The quickest way to adjudge whether your startup is a great market fit is by performing SWOT (Strengths, Weaknesses, Opportunities, and Threats) analysis. Such a visual representation can validate and justify your market-linked business decision and help in formulating future-proof strategies.
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C. Customer Analysis
It is no secret that targeted marketing is the key to accelerated business growth- especially in the case of startups. However, before appealing to a niche audience, you need to understand who they are in the first place!
And here’s where customer analysis enters the scene.
This portion of the business plan paints a vivid picture of an ideal customer – someone who offers maximum customer lifetime value (CLV). The simplest way to segment such customers is through demographic factors like their age, sex, location, level of education, behavior patterns, etc. You may even create multiple buyer personas if your product/services cater to a larger clientele.
D. Competitive Analysis
As the old saying goes, keep your friends close and your enemies closer. Including competitive analysis in your business plan allows you to acknowledge competition while also comparing and contrasting the similarities and differences, respectively.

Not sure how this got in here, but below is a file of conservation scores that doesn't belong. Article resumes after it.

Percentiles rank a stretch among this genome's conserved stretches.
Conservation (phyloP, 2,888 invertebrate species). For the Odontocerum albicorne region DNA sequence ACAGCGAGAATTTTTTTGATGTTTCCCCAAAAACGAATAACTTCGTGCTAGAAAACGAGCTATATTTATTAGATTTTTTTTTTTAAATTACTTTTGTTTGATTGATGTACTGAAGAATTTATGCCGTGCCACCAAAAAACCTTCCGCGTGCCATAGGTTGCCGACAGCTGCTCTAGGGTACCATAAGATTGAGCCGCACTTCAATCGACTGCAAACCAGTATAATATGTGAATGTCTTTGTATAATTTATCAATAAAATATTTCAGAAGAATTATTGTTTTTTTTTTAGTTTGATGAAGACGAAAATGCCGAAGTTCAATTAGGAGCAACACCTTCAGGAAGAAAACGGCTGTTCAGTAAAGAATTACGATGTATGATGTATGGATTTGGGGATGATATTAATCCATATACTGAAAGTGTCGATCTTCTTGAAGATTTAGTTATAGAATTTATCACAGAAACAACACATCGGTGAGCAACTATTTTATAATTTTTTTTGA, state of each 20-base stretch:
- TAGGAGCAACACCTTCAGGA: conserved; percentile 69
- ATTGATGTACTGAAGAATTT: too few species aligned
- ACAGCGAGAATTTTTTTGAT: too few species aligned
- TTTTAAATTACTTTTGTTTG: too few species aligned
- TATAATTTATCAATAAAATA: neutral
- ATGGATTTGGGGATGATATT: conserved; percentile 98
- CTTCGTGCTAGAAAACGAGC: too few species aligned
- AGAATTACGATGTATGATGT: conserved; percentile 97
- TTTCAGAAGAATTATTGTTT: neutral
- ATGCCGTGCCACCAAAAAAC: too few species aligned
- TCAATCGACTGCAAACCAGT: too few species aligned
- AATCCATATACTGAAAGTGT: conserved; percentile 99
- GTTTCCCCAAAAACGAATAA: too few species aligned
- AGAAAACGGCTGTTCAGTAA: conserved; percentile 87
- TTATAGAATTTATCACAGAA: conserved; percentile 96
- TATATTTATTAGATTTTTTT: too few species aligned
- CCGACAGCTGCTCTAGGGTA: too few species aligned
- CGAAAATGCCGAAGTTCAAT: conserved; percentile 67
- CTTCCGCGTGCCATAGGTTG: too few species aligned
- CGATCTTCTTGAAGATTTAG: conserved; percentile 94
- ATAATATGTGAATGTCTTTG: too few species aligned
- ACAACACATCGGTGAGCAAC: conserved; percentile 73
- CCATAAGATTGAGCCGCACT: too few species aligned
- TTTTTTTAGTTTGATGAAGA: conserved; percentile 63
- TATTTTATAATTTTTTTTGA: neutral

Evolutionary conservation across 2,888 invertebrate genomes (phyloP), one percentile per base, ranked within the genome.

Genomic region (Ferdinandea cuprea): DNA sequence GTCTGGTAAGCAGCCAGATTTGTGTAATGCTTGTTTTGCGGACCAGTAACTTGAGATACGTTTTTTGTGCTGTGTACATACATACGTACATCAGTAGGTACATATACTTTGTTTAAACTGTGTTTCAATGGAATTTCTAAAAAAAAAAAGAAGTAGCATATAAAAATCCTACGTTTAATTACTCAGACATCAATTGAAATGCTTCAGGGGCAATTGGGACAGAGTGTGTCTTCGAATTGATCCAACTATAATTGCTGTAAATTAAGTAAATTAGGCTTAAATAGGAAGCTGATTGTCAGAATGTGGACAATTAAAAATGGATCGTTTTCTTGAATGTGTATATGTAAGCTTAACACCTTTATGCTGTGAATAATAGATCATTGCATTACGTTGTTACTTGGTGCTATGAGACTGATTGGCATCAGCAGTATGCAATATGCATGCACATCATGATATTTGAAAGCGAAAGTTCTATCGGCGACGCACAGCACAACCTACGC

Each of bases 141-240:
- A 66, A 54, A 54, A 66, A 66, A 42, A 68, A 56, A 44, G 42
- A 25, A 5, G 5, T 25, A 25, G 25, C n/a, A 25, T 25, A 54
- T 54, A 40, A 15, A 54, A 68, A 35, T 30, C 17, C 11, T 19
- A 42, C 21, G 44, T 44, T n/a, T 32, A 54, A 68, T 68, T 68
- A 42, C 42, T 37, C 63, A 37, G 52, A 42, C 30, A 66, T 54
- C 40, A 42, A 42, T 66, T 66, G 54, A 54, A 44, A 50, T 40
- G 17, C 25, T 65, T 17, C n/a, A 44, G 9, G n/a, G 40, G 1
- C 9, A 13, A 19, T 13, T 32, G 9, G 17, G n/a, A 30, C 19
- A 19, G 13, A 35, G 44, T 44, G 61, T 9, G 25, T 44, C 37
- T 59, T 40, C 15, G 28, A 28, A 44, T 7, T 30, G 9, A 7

List down your competitors’ weaknesses and devise ways to overcome them while building your own strategies. At the same time, you can use this opportunity to highlight what sets your business apart and why customers should purchase from you.
E. Products and Services
This segment of the business plan should go into the details of the products and/or services that you offer.
It may be tempting to ramble on about the features and specifications of your offerings that make them pop out. However, it will result in a loss of interest. A better approach to talking about the products and services is by presenting them as solution-centric. Talk about how your products or services can address customer pain points and improve their life.